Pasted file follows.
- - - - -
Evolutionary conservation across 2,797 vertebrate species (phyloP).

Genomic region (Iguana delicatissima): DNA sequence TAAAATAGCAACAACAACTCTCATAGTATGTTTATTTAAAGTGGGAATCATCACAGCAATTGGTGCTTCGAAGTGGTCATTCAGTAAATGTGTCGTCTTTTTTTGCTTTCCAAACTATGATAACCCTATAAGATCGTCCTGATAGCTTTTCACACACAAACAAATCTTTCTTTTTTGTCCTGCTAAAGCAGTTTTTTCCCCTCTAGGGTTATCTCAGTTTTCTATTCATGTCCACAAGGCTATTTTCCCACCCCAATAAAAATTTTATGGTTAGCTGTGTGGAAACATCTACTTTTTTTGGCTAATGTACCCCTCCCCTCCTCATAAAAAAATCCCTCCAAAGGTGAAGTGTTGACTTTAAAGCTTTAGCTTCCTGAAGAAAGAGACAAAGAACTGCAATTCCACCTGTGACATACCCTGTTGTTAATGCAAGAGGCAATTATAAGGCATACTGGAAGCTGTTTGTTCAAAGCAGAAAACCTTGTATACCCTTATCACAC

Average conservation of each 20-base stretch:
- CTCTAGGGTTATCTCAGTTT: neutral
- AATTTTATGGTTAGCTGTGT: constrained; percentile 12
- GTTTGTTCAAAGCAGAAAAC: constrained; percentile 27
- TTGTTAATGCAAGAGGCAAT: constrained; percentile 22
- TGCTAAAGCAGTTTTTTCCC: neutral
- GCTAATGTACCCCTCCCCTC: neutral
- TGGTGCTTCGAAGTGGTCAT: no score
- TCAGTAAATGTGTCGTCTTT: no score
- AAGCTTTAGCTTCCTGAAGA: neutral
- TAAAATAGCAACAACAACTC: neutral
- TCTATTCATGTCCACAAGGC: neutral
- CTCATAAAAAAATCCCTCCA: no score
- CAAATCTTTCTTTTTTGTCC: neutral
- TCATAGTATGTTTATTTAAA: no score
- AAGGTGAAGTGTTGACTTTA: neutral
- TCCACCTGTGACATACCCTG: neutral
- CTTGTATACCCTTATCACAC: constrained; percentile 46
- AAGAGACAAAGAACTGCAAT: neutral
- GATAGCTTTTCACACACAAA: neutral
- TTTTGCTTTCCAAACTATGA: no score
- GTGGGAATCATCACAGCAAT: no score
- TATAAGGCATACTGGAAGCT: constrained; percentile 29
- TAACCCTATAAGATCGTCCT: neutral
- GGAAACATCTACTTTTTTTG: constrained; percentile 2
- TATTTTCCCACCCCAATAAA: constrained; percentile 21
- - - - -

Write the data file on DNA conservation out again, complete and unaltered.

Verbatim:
Evolutionary conservation across 2,797 vertebrate species (phyloP).

Genomic region (Iguana delicatissima): DNA sequence TAAAATAGCAACAACAACTCTCATAGTATGTTTATTTAAAGTGGGAATCATCACAGCAATTGGTGCTTCGAAGTGGTCATTCAGTAAATGTGTCGTCTTTTTTTGCTTTCCAAACTATGATAACCCTATAAGATCGTCCTGATAGCTTTTCACACACAAACAAATCTTTCTTTTTTGTCCTGCTAAAGCAGTTTTTTCCCCTCTAGGGTTATCTCAGTTTTCTATTCATGTCCACAAGGCTATTTTCCCACCCCAATAAAAATTTTATGGTTAGCTGTGTGGAAACATCTACTTTTTTTGGCTAATGTACCCCTCCCCTCCTCATAAAAAAATCCCTCCAAAGGTGAAGTGTTGACTTTAAAGCTTTAGCTTCCTGAAGAAAGAGACAAAGAACTGCAATTCCACCTGTGACATACCCTGTTGTTAATGCAAGAGGCAATTATAAGGCATACTGGAAGCTGTTTGTTCAAAGCAGAAAACCTTGTATACCCTTATCACAC

Average conservation of each 20-base stretch:
- CTCTAGGGTTATCTCAGTTT: neutral
- AATTTTATGGTTAGCTGTGT: constrained; percentile 12
- GTTTGTTCAAAGCAGAAAAC: constrained; percentile 27
- TTGTTAATGCAAGAGGCAAT: constrained; percentile 22
- TGCTAAAGCAGTTTTTTCCC: neutral
- GCTAATGTACCCCTCCCCTC: neutral
- TGGTGCTTCGAAGTGGTCAT: no score
- TCAGTAAATGTGTCGTCTTT: no score
- AAGCTTTAGCTTCCTGAAGA: neutral
- TAAAATAGCAACAACAACTC: neutral
- TCTATTCATGTCCACAAGGC: neutral
- CTCATAAAAAAATCCCTCCA: no score
- CAAATCTTTCTTTTTTGTCC: neutral
- TCATAGTATGTTTATTTAAA: no score
- AAGGTGAAGTGTTGACTTTA: neutral
- TCCACCTGTGACATACCCTG: neutral
- CTTGTATACCCTTATCACAC: constrained; percentile 46
- AAGAGACAAAGAACTGCAAT: neutral
- GATAGCTTTTCACACACAAA: neutral
- TTTTGCTTTCCAAACTATGA: no score
- GTGGGAATCATCACAGCAAT: no score
- TATAAGGCATACTGGAAGCT: constrained; percentile 29
- TAACCCTATAAGATCGTCCT: neutral
- GGAAACATCTACTTTTTTTG: constrained; percentile 2
- TATTTTCCCACCCCAATAAA: constrained; percentile 21